Tracing their roots to the original Rye congregation in 1726, the church on Breakfast Hill is the largest of several facilities belonging to the Bethany Congregation.
Built to entice Reverend William Allen to come and preach in Greenland, this structure hosted parish meetings until the church was finished.
Originally the First Methodist Meetinghouse, it became a parish house when the Methodist congregation merged with the Congregationalists.
While the congregation can date its origins back to 1706, the current structure overlooking the Parade was erected in 1756 after a fire burned down the original on the corner of Cemetery Lane. It has seen many changes over the ages, and serves the community to this day.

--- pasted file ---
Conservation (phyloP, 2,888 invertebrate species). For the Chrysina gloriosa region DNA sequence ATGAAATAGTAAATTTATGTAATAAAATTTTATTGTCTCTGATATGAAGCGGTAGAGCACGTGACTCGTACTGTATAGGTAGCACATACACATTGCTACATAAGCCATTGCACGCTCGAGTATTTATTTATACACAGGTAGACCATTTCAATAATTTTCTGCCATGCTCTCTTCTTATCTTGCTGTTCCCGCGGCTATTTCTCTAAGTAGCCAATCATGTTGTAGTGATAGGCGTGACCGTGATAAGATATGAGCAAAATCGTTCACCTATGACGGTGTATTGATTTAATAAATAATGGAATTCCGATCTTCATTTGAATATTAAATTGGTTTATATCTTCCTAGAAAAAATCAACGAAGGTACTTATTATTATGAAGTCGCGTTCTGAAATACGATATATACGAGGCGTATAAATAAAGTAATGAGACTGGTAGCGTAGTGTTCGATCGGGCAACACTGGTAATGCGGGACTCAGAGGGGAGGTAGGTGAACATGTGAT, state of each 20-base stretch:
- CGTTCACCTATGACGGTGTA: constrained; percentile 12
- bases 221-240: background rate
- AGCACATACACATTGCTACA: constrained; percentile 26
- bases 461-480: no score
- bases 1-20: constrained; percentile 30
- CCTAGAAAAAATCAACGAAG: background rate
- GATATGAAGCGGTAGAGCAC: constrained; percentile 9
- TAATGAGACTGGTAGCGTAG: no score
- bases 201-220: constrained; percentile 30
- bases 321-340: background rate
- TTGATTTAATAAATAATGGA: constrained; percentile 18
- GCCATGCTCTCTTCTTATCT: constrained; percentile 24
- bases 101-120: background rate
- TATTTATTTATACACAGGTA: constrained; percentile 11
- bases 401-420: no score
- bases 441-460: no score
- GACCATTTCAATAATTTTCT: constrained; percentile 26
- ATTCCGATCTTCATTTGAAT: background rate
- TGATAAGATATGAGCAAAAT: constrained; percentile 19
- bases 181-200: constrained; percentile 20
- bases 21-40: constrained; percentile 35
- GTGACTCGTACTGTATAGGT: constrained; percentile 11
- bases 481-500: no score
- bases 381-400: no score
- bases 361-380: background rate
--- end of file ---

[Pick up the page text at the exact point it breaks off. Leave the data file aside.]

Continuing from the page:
On the morning of June 26, 1696, a band of Abenaki and their captives from an attack on Portsmouth Plains were found eating their breakfast in Greenland. When confronted by the local militia, the Native Americans fled, leaving their plunder, prisoners, and giving a name to the hill.
The largest of an estimated thirty ancient burial grounds in Greenland, Hillside Cemetery was laid out in 1705, near the town’s first Congregational Meetinghouse. An adjacent area known as the Prospect Hill Cemetery was established at the end of Cemetery Lane in 1895, and is currently in use.
The word Winnicut has been translated from Abenaki to mean “Beautiful Place” or “Where Water Pours Out”. Once home to at least eleven mills that ground flour and cut lumber, the Winnicut River provides drainage for much of the town. The final dam on the river was removed after 2003 restoring it to its natural state.